Navigating rising inflation and business costs
Just as consumers are feeling the pinch, businesses are dealing with increasing overhead costs. The implication for owners, entrepreneurs, and business managers is wider ranging. Still, there are solutions which can beat, reduce or even use inflation to advantage.
The inflation challenge
According to recent work by the CBI (Confederation of British Industry), average costs in UK manufacturing grew by 87% in the three months to April 2022, the fastest rate since July 1975. Some of the rises are related to the post-pandemic bounce back. Yet the need to keep the lid on expenditure can hardly be questioned.
With higher inflation, it’s harder to plan, prepare budgets, price products appropriately, and control in-put costs. Investment is more risky and employment costs more complicated.
Follow the money
Since all businesses are different, the best general guidance on costs is to follow the money. What are the biggest costs of running your business? It’s probably best to go after the big numbers first: a small change to a big number may be more significant than a big change to a small number.
A written checklist, such as the one below, might make a good starting point.
• Input costs
• Heating and lighting
• Admin and marketing
That said, no cost is too small to save and concerted efforts to make many little changes may be as effective as trying to find savings in the larger input cost factors.
Unify and magnify
An integrated costs strategy might be the best way forward, a strategy which actively brings financial and sustainability imperatives together to magnify impact.
For example, you might look for office or production space that is smaller. Rent and fuel costs are both likely to be cheaper.
Because you’ll need less space, similar benefits will come with a balanced approach to employees’ in-office time with working from home. That may feed job satisfaction and productivity which, in turn, helps ‘pay for’ inflation-linked wage agreements.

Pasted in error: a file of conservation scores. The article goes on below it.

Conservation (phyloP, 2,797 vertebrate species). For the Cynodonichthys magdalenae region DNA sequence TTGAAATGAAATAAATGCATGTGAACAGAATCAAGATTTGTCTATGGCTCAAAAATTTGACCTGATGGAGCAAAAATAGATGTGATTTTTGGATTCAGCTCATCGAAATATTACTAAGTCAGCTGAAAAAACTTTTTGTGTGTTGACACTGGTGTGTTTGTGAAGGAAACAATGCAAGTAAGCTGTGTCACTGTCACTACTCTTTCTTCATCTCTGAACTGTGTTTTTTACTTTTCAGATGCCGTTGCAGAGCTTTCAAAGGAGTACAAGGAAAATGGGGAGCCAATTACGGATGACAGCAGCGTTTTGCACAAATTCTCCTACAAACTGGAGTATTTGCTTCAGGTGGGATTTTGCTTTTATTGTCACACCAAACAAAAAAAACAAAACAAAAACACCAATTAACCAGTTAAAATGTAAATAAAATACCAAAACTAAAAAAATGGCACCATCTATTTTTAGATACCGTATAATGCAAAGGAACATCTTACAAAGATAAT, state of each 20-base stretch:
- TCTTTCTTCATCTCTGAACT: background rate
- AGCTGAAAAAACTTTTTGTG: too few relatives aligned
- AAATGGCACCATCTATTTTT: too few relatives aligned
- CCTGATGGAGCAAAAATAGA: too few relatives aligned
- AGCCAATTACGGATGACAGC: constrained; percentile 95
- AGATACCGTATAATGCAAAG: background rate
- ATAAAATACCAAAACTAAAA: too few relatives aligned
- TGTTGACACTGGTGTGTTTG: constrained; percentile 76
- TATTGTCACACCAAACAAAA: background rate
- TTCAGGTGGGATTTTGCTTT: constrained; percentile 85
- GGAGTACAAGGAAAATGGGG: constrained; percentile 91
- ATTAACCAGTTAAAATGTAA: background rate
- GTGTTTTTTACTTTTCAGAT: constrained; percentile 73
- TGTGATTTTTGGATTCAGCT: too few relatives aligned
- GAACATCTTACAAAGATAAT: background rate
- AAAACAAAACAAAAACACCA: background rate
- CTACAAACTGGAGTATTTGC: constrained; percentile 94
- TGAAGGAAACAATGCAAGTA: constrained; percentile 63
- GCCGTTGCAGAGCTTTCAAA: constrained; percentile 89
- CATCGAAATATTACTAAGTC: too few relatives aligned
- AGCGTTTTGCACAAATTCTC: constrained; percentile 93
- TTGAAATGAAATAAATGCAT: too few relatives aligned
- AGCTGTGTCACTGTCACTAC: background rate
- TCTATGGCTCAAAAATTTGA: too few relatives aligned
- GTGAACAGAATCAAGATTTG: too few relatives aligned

Spend and save
It may be appropriate to invest in the short term to reap long-run benefits. Replacing office appliances with super-efficient models, for instance. You might think about solar panels, LED lights and insulation. You may expect upfront costs to be recouped in low bills and price predictability. Yet the environmental benefit is justification of its own.
Buying raw material, production capacity, and supplies in bulk may also pay off. But be sure to remember the potential pitfalls. The raw material may degrade or become obsolete. There are storage, working capital and financing implications as well.
An additional option might be to introduce ‘green’ incentives for staff to implement savings. For example, your company could donate a portion of any cost savings to a sustainability programme such as tree and hedgerow planting.
The immediacy of posting weekly or monthly cost savings scores might work well. It will also underline the usefulness of visible metering. Measurement and management are often inextricably linked.
Such incentives may give heft to small savings that, in total, have a larger impact. Good habits, hopefully, will become second nature and make employees feel better as well as saving the business money.
Value for money
Cost and waste reductions are almost always possible. Still, there may be hard choices to make about which savings are really worthwhile. If you cut too many corners you may encounter issues around the continuing health of top line sales figures. Ultimately, it’s about achieving full value for money – for your business internally and for your customers.